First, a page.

The relatively recent introduction of electronic cigarettes into the marketplace poses new concerns from some safety officials. E-cigarettes, which are often also referred to as personal vaporizers, are battery-powered devices that are designed to simulate real tobacco cigarettes. E-cigarettes typically work by using the power of the battery to produce a heated vapor from nicotine-infused oils.
Since E-cigarettes first came into the market in 2007, it’s estimated that more than 2.5 million Americans are currently using them. It’s also important to remember that this number is growing as the popularity of vaporizing or “vaping” begins to take hold. This fact is important to remember because many safety agencies have not yet had sufficient time to evaluate the safety of E-cigarettes.
One thing about E-cigarettes that seems to be relatively certain is that fires and explosions generated by the devices are rarely reported. In fact, E-cigarettes are so new that many fire agencies simply do not have a special E-cigarette category in which to cite the cause of a fire in their reporting methods. A search of media reports regarding explosions and fires related to E-cigarettes between 2009 and August 2014 revealed 25 instances of such events. Although no victims perished in those events, nine individuals did suffer burn injuries and two of those victims were seriously burned.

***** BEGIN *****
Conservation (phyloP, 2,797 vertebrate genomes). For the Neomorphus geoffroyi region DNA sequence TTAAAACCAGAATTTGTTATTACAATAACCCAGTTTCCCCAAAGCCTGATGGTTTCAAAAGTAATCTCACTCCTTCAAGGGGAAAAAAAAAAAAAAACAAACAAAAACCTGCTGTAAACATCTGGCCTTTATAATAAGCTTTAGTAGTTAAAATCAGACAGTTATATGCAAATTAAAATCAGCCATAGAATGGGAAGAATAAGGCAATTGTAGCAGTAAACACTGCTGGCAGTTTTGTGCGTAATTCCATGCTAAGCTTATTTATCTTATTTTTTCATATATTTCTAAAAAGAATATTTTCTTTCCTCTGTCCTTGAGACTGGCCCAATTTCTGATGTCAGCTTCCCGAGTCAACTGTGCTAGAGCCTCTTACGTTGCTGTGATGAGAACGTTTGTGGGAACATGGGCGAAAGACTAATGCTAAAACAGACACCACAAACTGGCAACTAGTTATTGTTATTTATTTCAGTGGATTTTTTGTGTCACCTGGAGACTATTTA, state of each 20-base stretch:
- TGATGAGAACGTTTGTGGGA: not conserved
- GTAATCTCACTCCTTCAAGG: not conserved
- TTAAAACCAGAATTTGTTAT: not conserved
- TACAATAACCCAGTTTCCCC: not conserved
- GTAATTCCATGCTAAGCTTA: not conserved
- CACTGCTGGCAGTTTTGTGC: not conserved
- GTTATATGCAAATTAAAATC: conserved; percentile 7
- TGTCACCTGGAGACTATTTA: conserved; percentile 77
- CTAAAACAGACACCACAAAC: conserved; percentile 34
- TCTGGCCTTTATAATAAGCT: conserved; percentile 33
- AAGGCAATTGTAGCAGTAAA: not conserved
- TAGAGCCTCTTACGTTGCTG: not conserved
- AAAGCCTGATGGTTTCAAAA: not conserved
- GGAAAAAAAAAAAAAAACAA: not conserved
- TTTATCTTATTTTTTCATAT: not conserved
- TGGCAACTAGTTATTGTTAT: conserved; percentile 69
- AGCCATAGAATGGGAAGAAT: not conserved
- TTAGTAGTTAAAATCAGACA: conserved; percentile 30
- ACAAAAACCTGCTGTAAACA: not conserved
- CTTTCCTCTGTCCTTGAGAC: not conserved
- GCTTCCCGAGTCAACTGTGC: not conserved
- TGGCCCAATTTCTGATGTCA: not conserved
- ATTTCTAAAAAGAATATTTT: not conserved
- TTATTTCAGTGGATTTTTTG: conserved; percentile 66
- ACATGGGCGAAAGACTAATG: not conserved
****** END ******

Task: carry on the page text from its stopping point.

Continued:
The concepts of product liability and defective products generally holds that a manufacturer should be liable for products they make that are unreasonably dangerous when used for their intended purpose. According to the United States Fire Safety Administration, the shape and construction of some E-cigarettes can make them more prone to behaving like “flaming rockets” after the batteries within the devices fail than some other lithium-ion powered device.
If you are an Illinois resident who suspects that you may have been injured as a result of a dangerous product, there are a few things you should know. Dangerous products can occur in children’s toys, household furniture and even improperly labeled medications. A consultation with an Illinois products liability attorney can help you determine whether the specifics of your case is sufficient to give rise to civil litigation. If so, you may be able to sue a manufacturer for the recovery of your medical costs and associated expenses.
Source: U.S. Fire Administration- FEMA, “Electronic Cigarette Fires and Explosions,” accessed April. 01, 2015